Tuesday, January 29, 2013
It appears as though they may hold his papers which might make an interesting research project. Belskie worked on a Birth Atlas in 1940. The museum publishes a small booklet about him that's available at the information desk.
Tuesday, October 5, 2010
Appleton Station Va Oct 5th 1864
To Surgeon J. H. Brinton A. Medical Depot, Washington
Mr. E. Leitz, artist Gallery Broadway New York wrote to me that the Med. Department was in want for an artists in water-colors and that he had recommended me as such.
Therefore I beg leave to give you my directions with the remark that I am unfit for field duty and employed as clerk in the Adjutant’s Office.
I am, Sir,
Your obedient Servant
Comp D, 46th Reg. N.Y. Vet. Vols
1 Division, 2 Brigade 9 Army Corps
Friday, April 30, 2010
One of our posts on Civil War photography was recently featured on the blog The Sterile Eye, and I came across this post that features the incredible work of Jan van Rymsdyk, an 18th century illustrator. Take a look. They're breathtakingly beautiful.
Tuesday, March 9, 2010
March 9, 1875
Professor J. Henry.
Respectfully returned. Beautiful plates of the microscopical appearances of various kinds of milk can be found in the Atlas of the "Cours de Microscop[i]e," of A. Donné, Paris, 1845, Plates XVII, XVIII, and XIX, and very good woodcuts, with an excellent account of the subject, in the article on "Milk and its adulterations," in Arthur Hill, Hasslin [Hassall] "Adulterations Detected," 2nd Edit, London, 1811, p. 205.
Saturday, March 6, 2010
The School of Medicine
Affiliated with the New Haven Hospital
Anthony N. Brady Memorial Foundation
Pathology and Bacteriology
New Haven, Connecticut
March 6, 1919
Colonel Charles F. Craig,
Army Medical Museum
My Dear Colonel Craig:
I am sending you, under separate cover, four illustrations of the lung in influenza, which were done by artists from the Army Medical Museum. The autopsy numbers of these cases is on the illustration, and there is attached an anatomical diagnosis of the case. I have, besides these four illustrations, eight colored drawings of more or less similar lesions of the respiratory tract in influenza. They are as follows:
Aut. No. 1. Trachea showing an accute hemorrhagic inflammation.
" " 2 &3. Pleural surface and cross section of lobular pneumonia in influenza.
" " 4 &5. Pleural surface and cross section of the lobar type of inflammation.
" " 6. Fibrinopurulent pleurisy
" " 7 &8. Cross sections of subacute and chronic necrotizing and organizing pneumonia.
There are besides these illustrations of influenzal pneumonia, one hundred and thirty-eight gross and microscopic drawings and photo micrographs of the lungs of animals that have died or were killed after exposure to one of the following poisonous gases; chlorine, phosgene, chloropicrin, mustard, cyanogen, chloride, bromide, arsene, organic arsenic compounds, and superpalite.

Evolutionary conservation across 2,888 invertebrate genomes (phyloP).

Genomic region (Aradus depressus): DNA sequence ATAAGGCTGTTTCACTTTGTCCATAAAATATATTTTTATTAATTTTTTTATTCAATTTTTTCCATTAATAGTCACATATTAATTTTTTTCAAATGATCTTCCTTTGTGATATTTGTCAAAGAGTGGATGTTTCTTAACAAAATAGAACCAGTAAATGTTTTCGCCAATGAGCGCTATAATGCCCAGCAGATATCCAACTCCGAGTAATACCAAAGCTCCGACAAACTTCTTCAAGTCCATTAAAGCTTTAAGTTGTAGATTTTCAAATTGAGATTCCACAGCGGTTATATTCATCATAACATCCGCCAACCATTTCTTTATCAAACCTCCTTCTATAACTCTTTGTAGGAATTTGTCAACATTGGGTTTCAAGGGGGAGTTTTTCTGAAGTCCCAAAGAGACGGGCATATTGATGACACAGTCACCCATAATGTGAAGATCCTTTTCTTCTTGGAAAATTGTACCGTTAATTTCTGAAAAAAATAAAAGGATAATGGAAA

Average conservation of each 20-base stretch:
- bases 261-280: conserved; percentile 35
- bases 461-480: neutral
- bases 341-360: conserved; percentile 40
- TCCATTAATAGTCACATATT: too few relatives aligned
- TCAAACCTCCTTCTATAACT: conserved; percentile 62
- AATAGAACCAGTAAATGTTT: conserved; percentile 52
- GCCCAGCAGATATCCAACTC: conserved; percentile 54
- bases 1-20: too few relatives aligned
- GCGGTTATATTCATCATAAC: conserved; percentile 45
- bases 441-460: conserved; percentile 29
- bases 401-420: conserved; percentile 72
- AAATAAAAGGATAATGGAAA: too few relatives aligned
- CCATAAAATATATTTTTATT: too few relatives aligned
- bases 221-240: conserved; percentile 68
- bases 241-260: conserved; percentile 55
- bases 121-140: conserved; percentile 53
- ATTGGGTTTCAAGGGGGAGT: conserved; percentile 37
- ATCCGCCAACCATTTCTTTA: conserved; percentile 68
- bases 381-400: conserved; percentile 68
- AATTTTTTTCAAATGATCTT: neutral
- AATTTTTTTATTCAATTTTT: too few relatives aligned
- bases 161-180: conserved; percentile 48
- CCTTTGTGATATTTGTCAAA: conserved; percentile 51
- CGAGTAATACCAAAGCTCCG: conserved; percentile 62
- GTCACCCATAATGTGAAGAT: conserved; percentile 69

The monograph which includes these illustrations is in the hands of the Yale Press. A complete list of the illustrations has been furnished to Colonel Lyster of the Chemical Warfare Service, and I have no other list of them to submit at the present time. Of course, it can be made if you feel that is is absolutely necessary.
Very truly yours,
[Major M. Winternitz]
Wednesday, July 22, 2009
Tuesday, June 9, 2009
Tuesday, March 17, 2009
Those wild young men in Anatomical Collections were looking for illustrations for their annual course, and I recalled that AFIP artist Duncan Winter had done some nice illustrations of bones that we had. Kathleen scanned and mounted some on Flickr.
Wednesday, February 4, 2009
The ghost image of the lower leg and foot you see here has been transferred from the page, where it was folded up on itself.
Saturday, January 17, 2009
And Acc. 18938-2
Wednesday, January 7, 2009
Table 1: venaescetio (obviously not ophthalmic, but I liked it anyway)
Table 5: Suturae cruentae; Staphyloraphe; Operatio labii leporini
Table 10: Paracentesis sacci lacrymalis oper. Catar. Et trichiasis; Operatio blepharoptosis et pterygii
Friday, November 21, 2008
The initial photo of Albert Bauer, a soldier wounded in World War 1:
The first medical illustration demonstrating the surgical procedure used to correct it:
And the continuation of the procedure:
I haven't come across the final picture but hope I do. I'd really like to see the finished reconstruction.